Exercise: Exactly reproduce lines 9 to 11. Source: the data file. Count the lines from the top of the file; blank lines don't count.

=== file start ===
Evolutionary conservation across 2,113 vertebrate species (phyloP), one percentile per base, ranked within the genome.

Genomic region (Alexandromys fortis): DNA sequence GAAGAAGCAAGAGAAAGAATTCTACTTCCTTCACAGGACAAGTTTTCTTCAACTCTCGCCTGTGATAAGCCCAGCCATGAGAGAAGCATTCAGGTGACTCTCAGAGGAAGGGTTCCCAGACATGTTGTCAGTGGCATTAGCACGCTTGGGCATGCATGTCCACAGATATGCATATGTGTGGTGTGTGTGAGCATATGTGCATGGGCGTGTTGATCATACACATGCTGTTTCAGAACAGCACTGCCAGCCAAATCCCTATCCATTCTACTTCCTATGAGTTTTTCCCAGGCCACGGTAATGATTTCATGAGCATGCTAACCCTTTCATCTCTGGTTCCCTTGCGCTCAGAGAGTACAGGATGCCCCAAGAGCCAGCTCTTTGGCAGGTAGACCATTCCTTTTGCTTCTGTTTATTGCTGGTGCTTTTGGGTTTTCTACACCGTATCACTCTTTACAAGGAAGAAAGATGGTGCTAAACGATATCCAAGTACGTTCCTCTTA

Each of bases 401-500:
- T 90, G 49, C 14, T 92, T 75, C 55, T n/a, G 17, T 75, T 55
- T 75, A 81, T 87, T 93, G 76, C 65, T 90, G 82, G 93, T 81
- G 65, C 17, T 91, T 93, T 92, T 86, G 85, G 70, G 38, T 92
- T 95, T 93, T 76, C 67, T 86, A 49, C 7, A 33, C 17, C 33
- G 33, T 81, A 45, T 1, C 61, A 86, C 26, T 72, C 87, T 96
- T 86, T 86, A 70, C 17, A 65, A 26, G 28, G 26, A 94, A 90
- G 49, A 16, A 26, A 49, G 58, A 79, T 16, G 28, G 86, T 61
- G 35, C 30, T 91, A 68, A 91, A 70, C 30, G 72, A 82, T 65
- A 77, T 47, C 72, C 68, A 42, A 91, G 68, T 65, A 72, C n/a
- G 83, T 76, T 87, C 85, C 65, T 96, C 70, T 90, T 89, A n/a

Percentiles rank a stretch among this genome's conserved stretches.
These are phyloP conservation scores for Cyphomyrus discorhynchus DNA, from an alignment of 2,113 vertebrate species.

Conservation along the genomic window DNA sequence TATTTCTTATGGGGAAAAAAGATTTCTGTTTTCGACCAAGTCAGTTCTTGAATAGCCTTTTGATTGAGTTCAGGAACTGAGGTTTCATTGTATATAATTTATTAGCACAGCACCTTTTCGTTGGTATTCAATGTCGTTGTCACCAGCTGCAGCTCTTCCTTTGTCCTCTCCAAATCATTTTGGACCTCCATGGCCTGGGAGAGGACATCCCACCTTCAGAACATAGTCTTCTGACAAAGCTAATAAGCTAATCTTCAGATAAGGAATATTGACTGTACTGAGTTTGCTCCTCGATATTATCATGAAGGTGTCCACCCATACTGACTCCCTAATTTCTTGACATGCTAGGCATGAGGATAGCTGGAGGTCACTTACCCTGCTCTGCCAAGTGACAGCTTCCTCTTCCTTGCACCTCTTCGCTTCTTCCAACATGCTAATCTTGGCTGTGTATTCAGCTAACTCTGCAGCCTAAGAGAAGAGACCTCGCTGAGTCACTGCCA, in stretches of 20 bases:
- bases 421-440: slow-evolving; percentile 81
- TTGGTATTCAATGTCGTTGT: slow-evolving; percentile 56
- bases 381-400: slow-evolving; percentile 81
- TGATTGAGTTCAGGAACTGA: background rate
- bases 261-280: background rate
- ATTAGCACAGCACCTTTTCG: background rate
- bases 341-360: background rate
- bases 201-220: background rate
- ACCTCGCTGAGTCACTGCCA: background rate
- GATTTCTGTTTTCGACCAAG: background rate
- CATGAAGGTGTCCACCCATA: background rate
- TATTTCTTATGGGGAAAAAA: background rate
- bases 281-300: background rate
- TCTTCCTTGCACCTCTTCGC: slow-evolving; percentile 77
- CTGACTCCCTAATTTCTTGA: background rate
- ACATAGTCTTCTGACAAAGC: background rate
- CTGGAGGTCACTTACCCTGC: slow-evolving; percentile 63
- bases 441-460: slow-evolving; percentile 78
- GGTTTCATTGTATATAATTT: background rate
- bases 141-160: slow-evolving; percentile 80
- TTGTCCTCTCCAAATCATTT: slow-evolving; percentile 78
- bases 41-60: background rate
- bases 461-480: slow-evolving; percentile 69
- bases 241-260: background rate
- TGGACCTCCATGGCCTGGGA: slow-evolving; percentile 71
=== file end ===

- T 86, T 86, A 70, C 17, A 65, A 26, G 28, G 26, A 94, A 90
- G 49, A 16, A 26, A 49, G 58, A 79, T 16, G 28, G 86, T 61
- G 35, C 30, T 91, A 68, A 91, A 70, C 30, G 72, A 82, T 65